a true partnership and there's no company sitting behind it, then, yes, there's
a risk that they would not have any protection under this bill, but it would
depend on whether they're making the complaint purely about the accounting firm
in that scenario or whether, in fact, because that advice is ultimately being
provided to a company, it's about the regulated affairs of that company, and
therefore they would have protection because that is a corporation that's
covered by this bill.
Labor Senators also note concerns raised about adequate resourcing for
These include, for example, the committee's recommendations
relating it to the creation of a single whistleblower protection act covering
all areas of Commonwealth regulation beyond the bill's corporate financial
service and tax entities; access to non-judicial remedies, for instance,
through the Fair Work Commission under the Public Interest Disclosure Act 2013;
an agency empowered to implement the regime, such as a whistleblower protection
authority; and appropriate resourcing for effective implementation (emphasis
Submissions from stakeholders such as the Law Council of Australia, ,
Australian Institute of Company Directors (AICD), Australian Banking Association,
Herbert Smith Freehills, and the Governance Institute of Australia raised
concerns that the broad array of eligible recipients might place undue burden
on internal compliance policies within companies. Quite junior supervisors
might have to go through complex training so as to be able to properly handle
disclosures that are made to them.
Refining the definition of ‘eligible recipients’ to ensure
that the designation is only applied to people who are in an appropriate
position and to prevent extending the responsibility for handling disclosures
to people who may not be appropriately qualified (recognising the penalties
that can flow from mishandling).
The expanded definition of eligible recipient now includes a
person who supervises or manages the individual. In some organisations this may
be relatively junior employees and this will place a substantial training and
compliance burden on organisations. Given the very broad scope of disclosable
conduct, companies may be required to expend a lot of time responding to
complaints which are outside the intended scope of the legislation. If this
change is to proceed, clarification is needed to ensure that the obligations
imposed are realistically achievable.
Mr Trevor Clarke of the Australian Council of Trade Unions suggested one
way to resolve this matter was through the use of external investigators, but
also acknowledged that the current drafting of the bill may make it difficult
to pass on confidential information to the appropriate people:
I'll raise a couple of points in response to some of the
written material. The Institute of Company Directors raised a point about the
appropriateness or otherwise of allowing disclosures to be made to line
managers. To balance that out, I would say, firstly, that the internal
management procedures and policies that are contemplated by the bill permit
organisations to appoint another person—external investigators. The extent of
the line managers properly trained under the policy may well be to refer the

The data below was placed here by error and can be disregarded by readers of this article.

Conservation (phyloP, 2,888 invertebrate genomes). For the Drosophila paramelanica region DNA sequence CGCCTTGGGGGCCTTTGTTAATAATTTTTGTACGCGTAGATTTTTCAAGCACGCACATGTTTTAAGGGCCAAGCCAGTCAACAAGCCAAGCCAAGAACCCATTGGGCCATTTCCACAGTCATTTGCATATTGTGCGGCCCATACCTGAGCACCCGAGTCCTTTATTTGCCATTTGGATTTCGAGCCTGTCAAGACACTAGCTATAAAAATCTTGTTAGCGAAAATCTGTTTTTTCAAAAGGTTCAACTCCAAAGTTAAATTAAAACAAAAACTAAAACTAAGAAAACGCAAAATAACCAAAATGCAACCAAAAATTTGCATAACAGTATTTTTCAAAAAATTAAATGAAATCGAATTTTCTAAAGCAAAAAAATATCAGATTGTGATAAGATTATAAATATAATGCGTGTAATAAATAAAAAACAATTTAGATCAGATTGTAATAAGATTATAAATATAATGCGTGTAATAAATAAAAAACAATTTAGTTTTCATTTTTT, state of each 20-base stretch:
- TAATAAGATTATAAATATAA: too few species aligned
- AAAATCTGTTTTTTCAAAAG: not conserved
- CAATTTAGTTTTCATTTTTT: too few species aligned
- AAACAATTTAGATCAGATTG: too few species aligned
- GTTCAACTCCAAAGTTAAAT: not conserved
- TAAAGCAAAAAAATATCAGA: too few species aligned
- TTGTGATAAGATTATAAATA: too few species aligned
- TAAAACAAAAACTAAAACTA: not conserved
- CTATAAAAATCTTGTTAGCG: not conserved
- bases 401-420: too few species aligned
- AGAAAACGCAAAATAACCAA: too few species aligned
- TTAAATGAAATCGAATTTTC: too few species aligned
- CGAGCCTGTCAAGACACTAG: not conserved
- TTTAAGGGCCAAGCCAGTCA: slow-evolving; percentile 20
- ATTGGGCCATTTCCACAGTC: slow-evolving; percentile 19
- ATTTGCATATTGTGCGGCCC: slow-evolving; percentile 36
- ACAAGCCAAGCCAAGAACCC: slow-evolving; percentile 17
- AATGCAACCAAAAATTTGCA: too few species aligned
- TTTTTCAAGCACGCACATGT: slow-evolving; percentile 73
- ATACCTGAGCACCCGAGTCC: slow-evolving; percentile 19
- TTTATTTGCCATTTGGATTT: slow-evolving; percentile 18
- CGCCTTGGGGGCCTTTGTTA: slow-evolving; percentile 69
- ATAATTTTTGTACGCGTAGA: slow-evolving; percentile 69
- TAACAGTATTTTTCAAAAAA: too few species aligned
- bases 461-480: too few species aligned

person to the external investigators appointed by the company to deal with
these things. I've pointed out in the submission all the reasons as to why
companies might want to go down that path.
The management of investigations can be difficult in terms of
who is actually given the job of doing the investigation. Not everybody who
receives a disclosure or is entitled to receive a disclosure is actually going
to be the right person to try and investigate the thing. That's when you run
into these problems with the way the confidentiality provisions operate. You
can't have every line manager in the business fully trained to conduct an
internal investigation. You need potentially some relief in relation to the way
the confidentiality provisions operate so that you don't get in a situation
where there's no way for the internal manager to refer the thing up the train
without disclosing information that could lead to the identity of the
whistleblower becoming apparent. I think that's one of the technical areas
where some additional thought needs to be given to it. Perhaps the way around
that at a practical level is to take the hint that's given in relation to the
way policies should be drafted, for companies to basically appoint the KPMGs of
the world to be their external investigators in relation to these matter. There
are clearly benefits also for a company, legal and otherwise, to be able to say
a disclosure was made about this and it was fully investigated by an
It is incumbent on this Government to explain how this problem will be
resolved, and the provision of guidance on internal whistleblowing policies in
a timely fashion would help to provide such guidance.
Position of Labor Senators
The Government should release its response to PJC report as soon as
The Government should release guidance on internal whistleblowing
policies in a timely manner, particularly given the concerns raised about the
range of eligible recipients.
Noting the issues raised during the course of the inquiry, Labor
Senators will continue to consult with stakeholders on this bill.
Senator Chris Ketter
Senator for New South Wales